Chimera states in spatiotemporal dynamical systems have been investigated in physical, chemical, and biological systems, and have been shown to be robust against random perturbations. How do chimera states achieve their robustness? We uncover a self-adaptation behavior by which, upon a spatially localized perturbation, the coherent component of the chimera state spontaneously drifts to an optimal location as far away from the perturbation as possible, exposing only its incoherent component to the perturbation to minimize the disturbance. A systematic numerical analysis of the evolution of the spatiotemporal pattern of the chimera state towards the optimal stable state reveals an exponential relaxation process independent of the spatial location of the perturbation, implying that its effects can be modeled as restoring and damping forces in a mechanical system and enabling the articulation of a phenomenological model. Not only is the model able to reproduce the numerical results, it can also predict the trajectory of drifting. Our finding is striking as it reveals that, inherently, chimera states possess a kind of "intelligence" in achieving robustness through self-adaptation. The behavior can be exploited for the controlled generation of chimera states with their coherent component placed in any desired spatial region of the system.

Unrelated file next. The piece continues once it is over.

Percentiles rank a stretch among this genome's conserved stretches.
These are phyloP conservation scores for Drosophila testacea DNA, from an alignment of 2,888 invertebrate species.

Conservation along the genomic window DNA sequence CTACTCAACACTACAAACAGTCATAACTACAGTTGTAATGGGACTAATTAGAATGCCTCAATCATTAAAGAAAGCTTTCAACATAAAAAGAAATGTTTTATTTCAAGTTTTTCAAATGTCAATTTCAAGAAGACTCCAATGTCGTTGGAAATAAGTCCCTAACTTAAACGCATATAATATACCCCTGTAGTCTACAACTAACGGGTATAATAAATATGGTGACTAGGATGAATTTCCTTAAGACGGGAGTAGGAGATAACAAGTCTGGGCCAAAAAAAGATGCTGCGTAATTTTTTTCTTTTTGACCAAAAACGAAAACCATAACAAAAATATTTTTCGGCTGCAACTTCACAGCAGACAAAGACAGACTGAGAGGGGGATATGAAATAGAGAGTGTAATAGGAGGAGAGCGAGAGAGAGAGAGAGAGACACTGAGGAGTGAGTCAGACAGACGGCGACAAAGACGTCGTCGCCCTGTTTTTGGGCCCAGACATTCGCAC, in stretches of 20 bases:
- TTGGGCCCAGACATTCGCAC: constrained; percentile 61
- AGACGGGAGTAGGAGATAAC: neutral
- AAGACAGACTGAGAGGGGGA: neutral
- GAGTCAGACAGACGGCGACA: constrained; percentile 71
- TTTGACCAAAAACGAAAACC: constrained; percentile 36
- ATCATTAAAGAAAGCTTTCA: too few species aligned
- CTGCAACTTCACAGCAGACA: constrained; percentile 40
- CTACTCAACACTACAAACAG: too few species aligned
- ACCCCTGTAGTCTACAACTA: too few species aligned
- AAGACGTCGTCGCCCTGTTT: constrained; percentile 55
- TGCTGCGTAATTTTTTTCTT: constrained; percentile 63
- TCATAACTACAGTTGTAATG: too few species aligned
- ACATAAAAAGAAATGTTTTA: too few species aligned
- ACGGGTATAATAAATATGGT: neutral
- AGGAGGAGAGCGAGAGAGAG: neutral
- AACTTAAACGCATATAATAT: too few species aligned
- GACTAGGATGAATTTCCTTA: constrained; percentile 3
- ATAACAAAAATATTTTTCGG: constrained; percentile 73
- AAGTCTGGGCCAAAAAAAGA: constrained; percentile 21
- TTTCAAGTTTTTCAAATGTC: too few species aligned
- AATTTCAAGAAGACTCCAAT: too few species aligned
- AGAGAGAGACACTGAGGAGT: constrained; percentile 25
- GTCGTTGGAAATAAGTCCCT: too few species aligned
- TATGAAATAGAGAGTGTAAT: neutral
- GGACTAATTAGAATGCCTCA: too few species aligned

ASJC Scopus subject areas
- Statistical and Nonlinear Physics
- Statistics and Probability
- Condensed Matter Physics